Tellingly, Jaaski expressed some disappointment with Nokia's Maemo experiment. "The community had already gone in a different direction than [us], and no one was pushing it other than [us]," he said at the Handsets World conference. In other words, Nokia's tools hadn't leapfrogged the open source tools; instead, the open source community leapfrogged Nokia.
Nokia assumes that the solution is to "educate" the open source community, but not everyone agrees. On the contrary; Google is banking that the mobile market will follow the pattern we've seen on desktop PCs since the rise of the Internet, where connectivity and free access to information is becoming more important than ownership of software. To that end, it is busy readying Android, a feature-rich, fully open source OS platform for mobile devices.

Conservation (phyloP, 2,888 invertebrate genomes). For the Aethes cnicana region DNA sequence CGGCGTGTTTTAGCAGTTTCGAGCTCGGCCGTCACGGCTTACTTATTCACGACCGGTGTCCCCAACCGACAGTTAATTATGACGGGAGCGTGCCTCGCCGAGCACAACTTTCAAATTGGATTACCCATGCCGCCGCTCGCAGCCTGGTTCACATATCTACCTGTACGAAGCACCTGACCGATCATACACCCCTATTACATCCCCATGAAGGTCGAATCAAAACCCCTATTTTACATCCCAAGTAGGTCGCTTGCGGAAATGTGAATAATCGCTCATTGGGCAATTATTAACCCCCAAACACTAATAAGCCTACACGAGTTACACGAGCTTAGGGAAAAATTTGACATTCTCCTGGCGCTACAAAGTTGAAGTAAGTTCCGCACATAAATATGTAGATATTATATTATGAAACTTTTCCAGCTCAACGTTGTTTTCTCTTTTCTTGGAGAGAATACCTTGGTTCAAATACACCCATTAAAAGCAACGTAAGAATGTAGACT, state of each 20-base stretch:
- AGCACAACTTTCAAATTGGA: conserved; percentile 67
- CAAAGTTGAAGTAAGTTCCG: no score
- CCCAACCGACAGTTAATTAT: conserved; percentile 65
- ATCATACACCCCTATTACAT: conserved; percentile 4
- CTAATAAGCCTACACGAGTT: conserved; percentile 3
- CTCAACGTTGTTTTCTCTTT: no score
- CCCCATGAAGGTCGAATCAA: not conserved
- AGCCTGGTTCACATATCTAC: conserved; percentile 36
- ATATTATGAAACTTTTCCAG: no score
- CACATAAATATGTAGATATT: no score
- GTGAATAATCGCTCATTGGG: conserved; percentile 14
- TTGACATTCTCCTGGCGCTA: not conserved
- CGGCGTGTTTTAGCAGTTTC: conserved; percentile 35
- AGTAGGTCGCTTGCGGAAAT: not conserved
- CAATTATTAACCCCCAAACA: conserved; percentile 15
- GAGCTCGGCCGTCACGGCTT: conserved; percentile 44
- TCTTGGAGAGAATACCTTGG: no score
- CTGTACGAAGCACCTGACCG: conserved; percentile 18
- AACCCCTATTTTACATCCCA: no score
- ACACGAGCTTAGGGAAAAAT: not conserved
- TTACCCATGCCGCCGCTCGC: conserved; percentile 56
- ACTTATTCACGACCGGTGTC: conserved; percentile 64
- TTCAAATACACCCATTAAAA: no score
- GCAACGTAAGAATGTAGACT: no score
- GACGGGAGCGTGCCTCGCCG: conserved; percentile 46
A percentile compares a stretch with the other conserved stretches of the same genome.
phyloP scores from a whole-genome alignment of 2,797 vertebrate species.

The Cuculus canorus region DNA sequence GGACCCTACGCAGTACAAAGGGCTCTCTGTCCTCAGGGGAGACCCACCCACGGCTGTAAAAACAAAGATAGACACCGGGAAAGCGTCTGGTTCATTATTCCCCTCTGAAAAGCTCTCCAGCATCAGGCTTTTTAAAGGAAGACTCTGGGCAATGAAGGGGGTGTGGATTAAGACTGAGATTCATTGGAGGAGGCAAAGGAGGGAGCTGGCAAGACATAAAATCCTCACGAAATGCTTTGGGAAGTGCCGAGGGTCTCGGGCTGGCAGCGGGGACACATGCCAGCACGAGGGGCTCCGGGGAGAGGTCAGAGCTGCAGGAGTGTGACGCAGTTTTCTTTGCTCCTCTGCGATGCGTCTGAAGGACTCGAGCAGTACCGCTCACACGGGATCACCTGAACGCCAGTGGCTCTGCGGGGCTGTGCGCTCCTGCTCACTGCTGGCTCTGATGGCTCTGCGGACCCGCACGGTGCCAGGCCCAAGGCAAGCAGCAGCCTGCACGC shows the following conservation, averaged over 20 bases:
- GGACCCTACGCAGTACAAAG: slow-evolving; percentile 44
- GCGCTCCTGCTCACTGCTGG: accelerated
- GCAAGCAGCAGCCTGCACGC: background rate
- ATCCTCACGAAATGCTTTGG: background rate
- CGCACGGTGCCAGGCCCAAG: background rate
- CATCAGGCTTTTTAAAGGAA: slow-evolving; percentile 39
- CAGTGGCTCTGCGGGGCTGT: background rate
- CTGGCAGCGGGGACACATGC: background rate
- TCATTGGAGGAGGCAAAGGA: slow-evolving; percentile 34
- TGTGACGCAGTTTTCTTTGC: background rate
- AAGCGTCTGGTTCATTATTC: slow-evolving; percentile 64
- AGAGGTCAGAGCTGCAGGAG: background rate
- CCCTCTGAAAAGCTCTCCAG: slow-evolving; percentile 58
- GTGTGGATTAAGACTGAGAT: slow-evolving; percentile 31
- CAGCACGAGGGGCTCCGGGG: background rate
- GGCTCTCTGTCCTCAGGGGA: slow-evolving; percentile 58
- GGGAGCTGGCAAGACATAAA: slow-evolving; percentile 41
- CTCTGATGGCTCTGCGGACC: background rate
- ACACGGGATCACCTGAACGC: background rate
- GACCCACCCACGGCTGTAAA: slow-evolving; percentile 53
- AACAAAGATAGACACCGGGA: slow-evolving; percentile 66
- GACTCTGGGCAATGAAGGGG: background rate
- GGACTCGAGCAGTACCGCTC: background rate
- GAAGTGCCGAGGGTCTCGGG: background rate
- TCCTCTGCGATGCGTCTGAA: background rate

Nokia could be following Google's example. Instead, it has allowed itself to be bogged down by notions inherited from a computing model that's rapidly becoming outdated. As Jaaski himself admitted, "As an industry, we plan to use open source technologies, but we are not yet ready to play by the rules."
Most of us call that cheating.